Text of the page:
Monday, February 28, 2011

The Lodestar Series

At the end of my stay in my personal Sargasso, I discovered one reason why I'd got becalmed was that I'd lost sight of the whole project. Lodestar was always going to be a series but I'd been working on part one for so long, I'd lost sight of the end.

The larger story unfolds with a series of characters living successive parts from their own point of view. For instance, with the help of a natural disaster or two, Ahni of the SkinGifters finally dislodges her people from the extremely straitened circumstances they live in and we have Kes, her would-be lover, trying to organise his life to include her.

Kes's part in the larger project does not follow on neatly from Ahni's and leads to the timeline problems I have been going on about.

I came to the conclusion one sleepless night, I'd never be able to solve these problems if I persisted in thinking of them as a story that would be published in (linear) books.

What about, I thought on a tide of excitement ... (that might read a bit excessive but I want to relate my excitement without resorting to the dreaded exclamation mark) ... what about if I publish online? Organise a hyperlinked path, allow readers to find their own timeline?

Well, I've drawn up the whole map finally and I know where I'm on it.

I haven't decided yet whether to get the whole thing up at once -- longer to wait at your end -- or start with what's ready to go. What do you think?

Thursday, February 24, 2011

Imagine no online community

Imagine life as a thin layer over the rocks and mountains of the earth. We humans melded in the life layer. Between this one and the next the network of our physical communications. Our electronic communication an even thinner, more fragile layer of radio/sound/digital wires and waves overlaying that one. So much can go wrong.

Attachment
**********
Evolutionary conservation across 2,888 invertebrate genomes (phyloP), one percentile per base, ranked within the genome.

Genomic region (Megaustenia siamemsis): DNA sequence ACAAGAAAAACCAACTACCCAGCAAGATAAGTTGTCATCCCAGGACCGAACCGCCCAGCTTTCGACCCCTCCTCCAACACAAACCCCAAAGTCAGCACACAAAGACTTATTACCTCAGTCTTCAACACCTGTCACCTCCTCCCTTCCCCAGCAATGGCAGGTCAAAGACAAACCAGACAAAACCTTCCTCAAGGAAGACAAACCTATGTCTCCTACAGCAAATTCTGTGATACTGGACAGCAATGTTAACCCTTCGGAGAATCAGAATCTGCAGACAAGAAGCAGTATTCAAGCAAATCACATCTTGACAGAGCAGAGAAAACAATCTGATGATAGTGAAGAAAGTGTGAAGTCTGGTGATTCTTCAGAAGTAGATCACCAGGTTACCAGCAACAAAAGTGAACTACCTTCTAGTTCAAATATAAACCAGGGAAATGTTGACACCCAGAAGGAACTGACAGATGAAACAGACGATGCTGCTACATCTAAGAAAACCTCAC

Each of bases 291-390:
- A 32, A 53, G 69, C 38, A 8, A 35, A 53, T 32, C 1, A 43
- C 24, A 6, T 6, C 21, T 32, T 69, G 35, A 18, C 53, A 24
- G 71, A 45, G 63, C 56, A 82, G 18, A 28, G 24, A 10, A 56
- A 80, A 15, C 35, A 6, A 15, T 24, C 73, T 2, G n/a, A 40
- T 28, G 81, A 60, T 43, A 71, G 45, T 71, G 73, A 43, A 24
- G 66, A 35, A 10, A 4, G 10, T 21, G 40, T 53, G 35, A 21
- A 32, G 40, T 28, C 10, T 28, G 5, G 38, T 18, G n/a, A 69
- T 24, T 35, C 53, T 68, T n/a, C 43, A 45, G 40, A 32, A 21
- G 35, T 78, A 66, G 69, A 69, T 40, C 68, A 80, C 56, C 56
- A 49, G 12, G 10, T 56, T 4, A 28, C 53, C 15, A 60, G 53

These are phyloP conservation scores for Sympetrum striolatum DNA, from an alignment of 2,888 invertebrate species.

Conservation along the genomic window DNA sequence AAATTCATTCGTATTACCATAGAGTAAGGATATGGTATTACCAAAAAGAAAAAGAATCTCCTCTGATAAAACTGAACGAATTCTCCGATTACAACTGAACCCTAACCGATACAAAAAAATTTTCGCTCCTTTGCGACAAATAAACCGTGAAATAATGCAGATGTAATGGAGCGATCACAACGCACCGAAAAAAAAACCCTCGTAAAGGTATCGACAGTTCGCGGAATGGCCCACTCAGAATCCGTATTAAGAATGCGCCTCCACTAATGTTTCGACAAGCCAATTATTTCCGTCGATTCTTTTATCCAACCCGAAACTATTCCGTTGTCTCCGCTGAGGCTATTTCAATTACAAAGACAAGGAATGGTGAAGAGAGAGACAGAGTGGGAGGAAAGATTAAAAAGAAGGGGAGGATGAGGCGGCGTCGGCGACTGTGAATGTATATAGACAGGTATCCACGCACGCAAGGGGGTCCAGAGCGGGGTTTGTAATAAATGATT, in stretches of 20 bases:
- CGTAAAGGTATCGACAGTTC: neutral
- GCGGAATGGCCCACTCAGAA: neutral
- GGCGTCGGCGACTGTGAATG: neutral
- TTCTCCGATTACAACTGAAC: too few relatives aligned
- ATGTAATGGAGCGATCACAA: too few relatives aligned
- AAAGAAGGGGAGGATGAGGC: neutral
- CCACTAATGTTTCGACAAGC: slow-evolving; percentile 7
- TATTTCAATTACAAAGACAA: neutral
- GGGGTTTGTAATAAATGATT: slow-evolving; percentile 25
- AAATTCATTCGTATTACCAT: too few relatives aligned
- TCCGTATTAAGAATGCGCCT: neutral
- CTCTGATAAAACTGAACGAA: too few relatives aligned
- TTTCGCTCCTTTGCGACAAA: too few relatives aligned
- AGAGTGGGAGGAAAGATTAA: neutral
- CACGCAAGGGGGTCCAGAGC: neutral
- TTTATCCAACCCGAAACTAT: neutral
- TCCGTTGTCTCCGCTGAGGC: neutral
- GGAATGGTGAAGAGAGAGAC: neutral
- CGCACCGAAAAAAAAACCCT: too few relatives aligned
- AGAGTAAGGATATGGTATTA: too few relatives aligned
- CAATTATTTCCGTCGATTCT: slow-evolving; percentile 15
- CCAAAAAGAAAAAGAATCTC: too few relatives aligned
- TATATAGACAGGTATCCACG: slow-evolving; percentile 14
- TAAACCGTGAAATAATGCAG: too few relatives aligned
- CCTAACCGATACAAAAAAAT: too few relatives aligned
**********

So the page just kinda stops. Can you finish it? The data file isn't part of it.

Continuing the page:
I was offline for a couple of days. Hardware problems in the first place followed in short order by infra structure breakdown. I had no landline for ten days. My internet connection for a couple. Good for getting solitary work done you might say.

Still had my mobile, Though there's no of course about that either. There are many places in our region where mobile communication just doesn't reach. Folds in the land and such.

But my problems were caused by a little wire going scritch and breaking off somewhere, the technician came to tell me. He fixed it this afternoon.

It made me aware all over again of the fragility of the online community. How relatively new it still is and how easily it can still break. A friend and I were comparing notes. How recently we were still writing everything by hand. How recently social media still consisted of clunky discussion boards and email lists.

How important it is to keep real life communities going alongside virtual communities. Look at the communities affected by the floods, and the cyclone. The earthquake in Christchurch. Apart from the terrible damage and sad loss of life, there's no power, no computers, nowhere to charge your laptops and mobile phones. Only people to talk to face to face.

Saturday, February 19, 2011

Writer Becalmed

While I was tidying my hard drive, I came across an article reviewing a mysterious well-wisher's experiences being mentored by Michael Hauge, screenwriter. I've just spent 20 minutes searching for address details without success. I'm sorry I cannot link you with this great article. A lesson for my future, save everything with referential detail.

Writing Lodestar, seemingly forever, I've written myself into another of those sargasso's, which is what I call the places where I get becalmed. When I sit there, in my little writing ship with seaweed all around me, I know I need to get the rowboat out and pull the ship back into the wind.

I go and looking for things to read about writing and tidy my hard drive at the same time. And then go and do some housework to allow the stuff I've just read to percolate through to where it's needed.

A lot of the things Michael Hauge said to me by way of the mysterious reviewer's excellent report, I have probably read and heard a couple of hundred times before. Stories need objectives. Stories have stages. The pattern of Western story-telling is in our bones. But I guess I was ready to hear this stuff at a new level, said in a new way. (There's much useful stuff in the article, also the mysterious well-wisher's own words. I need to find a link before I write more on this.)